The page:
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Newly single older people need to do their financial homework

People in Texas who have been married for many years may take a lot of things for granted -- if one spouse typically handles finances for the couple, for example, the other may know next to nothing about the joint financial picture.

However, if that couple should divorce -- which is not as uncommon among older couples as it once was -- then each person is obviously responsible for his or her own finances going forward. However, for some people who have been married for a long time, it may take some re-education in terms of what to expect from a financial perspective.

Here are some things that might come up that newly divorced but financially inexperienced people ought to become familiar with before they set out on their own:

  • Learn about real estate. Whether selling the family home, buying a new home or both, laws surrounding real estate and taxes might be substantially different from when a home was bought.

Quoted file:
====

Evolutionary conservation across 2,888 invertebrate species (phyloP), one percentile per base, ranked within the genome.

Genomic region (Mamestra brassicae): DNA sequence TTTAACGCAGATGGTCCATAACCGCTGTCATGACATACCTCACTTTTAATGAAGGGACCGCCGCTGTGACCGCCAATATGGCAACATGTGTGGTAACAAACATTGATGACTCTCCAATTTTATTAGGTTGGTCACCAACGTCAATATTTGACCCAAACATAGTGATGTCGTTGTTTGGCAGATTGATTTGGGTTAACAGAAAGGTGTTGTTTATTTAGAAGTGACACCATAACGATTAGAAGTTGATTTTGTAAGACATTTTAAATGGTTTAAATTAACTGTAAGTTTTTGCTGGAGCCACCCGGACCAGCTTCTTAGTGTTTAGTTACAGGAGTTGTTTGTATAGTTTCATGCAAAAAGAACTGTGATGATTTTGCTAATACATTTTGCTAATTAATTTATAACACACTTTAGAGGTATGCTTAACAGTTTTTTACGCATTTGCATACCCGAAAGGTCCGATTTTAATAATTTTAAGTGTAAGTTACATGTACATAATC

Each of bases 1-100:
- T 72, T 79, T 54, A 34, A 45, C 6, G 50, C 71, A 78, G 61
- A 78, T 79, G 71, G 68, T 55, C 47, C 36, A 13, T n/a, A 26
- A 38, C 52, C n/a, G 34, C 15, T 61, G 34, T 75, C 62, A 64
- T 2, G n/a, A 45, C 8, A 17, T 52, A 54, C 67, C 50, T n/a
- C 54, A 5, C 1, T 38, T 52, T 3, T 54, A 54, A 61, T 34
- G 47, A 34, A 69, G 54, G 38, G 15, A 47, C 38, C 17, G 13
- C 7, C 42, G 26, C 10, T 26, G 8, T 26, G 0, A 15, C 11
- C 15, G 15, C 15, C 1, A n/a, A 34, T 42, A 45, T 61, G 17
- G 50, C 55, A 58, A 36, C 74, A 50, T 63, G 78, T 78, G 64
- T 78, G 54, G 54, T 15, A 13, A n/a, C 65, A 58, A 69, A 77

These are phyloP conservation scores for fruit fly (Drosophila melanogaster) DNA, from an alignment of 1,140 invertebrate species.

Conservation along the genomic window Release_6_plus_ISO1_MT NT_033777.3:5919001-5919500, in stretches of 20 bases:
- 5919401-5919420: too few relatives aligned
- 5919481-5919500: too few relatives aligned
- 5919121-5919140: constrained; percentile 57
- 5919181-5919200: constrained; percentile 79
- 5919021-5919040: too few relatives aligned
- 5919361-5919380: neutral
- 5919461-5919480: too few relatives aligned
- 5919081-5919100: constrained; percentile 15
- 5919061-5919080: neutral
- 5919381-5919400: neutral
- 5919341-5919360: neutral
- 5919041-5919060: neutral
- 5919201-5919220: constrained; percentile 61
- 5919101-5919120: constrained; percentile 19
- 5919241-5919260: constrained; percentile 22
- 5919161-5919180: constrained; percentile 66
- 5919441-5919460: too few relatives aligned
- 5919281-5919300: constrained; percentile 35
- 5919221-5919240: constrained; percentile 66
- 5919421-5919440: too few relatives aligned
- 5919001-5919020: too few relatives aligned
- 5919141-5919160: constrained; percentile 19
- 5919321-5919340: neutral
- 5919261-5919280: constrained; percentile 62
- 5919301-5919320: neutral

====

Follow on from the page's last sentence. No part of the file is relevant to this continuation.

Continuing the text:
• Get financial planning advice. Some people might think that if a single person is retiring instead of a couple that there doesn't need to be as much effort put into financial planning. However, single people might need more attention to make sure they have adequate retirement savings.
  • Remember your new status. Lower limits apply for such things as retirement plan contributions for single people than for married couples. For example, married couples can often contribute $46,000 total to a vehicle such as a 401(k). An individual, however, can only contribute half that much, or $23,000.

Source: Fox Business, "Financial Planning for Newly-Single Boomers," Casey Dowd, Feb. 14, 2013

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